PHILLY BOXING HISTORY                                                                        October 26, 2013


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by John DiSanto
Photos by Ray Bailey


The second world title opportunity for Gabriel Rosado ended at 40 seconds of round ten on Saturday night at Boardwalk Hall before a noisy legion of supporters of the North Philly middleweight. Peter "Kid Chocolate" Quillin retained his WBO middleweight championship for the second time when referee Allan Huggins halted the competitive bout on advice from the ringside physician, Blair Bergen.

It was a heartbreaking end to a very competitive fight, and the stoppage sparked much disappointment and a fair bit of controversy for both the Rosado faction and boxing fans in general who wanted to see the entertaining fight reach a more natural conclusion. For nine rounds, Rosado gave Quillin plenty of trouble, staggering him at times and providing the toughest challenge of the "Kid's" one-year title reign.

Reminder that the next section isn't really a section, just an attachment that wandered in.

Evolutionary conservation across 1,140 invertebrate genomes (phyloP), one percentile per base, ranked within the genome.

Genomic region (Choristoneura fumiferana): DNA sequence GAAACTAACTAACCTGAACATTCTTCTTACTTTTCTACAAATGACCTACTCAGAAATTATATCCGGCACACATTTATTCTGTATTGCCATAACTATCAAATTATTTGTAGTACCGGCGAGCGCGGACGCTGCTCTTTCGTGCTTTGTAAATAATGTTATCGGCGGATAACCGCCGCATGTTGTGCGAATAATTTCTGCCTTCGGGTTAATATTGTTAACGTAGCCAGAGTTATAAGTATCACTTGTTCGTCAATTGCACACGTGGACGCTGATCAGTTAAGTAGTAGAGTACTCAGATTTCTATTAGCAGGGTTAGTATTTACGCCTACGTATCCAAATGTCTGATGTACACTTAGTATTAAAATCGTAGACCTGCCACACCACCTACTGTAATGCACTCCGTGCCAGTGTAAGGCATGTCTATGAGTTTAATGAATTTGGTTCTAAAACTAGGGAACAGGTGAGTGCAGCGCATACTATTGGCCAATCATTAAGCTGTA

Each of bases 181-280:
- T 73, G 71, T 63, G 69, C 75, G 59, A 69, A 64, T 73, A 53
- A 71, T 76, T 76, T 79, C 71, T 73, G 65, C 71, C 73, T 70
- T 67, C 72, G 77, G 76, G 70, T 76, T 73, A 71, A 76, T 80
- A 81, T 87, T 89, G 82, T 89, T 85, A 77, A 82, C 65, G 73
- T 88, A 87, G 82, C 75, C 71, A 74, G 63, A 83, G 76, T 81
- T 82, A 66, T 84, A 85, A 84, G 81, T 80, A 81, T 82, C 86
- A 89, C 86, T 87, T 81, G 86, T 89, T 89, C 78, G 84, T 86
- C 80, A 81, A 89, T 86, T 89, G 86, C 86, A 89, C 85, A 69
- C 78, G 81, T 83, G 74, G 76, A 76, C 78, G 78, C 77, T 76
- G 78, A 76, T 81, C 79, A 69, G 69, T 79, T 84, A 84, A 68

At the time of the stoppage, Quillin had a lead in the bout, and there was no question that the cut suffered by Rosado was a bad one. However, the timing of the intervention felt misplaced. On my scorecard, Quillin was up by two points after nine rounds. With three rounds yet to go, there still seemed to be some question about the outcome of the fight.

A different referee may have given Rosado the chance to fight through the situation. In addition to the closeness of the fight, Rosado was not blinded by the flow of blood, and was on the attack when Huggins stepped in.

But before we go crazy with conspiracy theories, we shouldn't lose track of the fact that the cut was extremely bad. If Rosado had been allowed to fight on, perhaps he would have been injured permanently. The ref and doctor are supposed to concern themselves with the fighter's safety first. On this night, they took the safer route. It protected Rosado, but it ended his spirited title try. What a heartbreaker it was.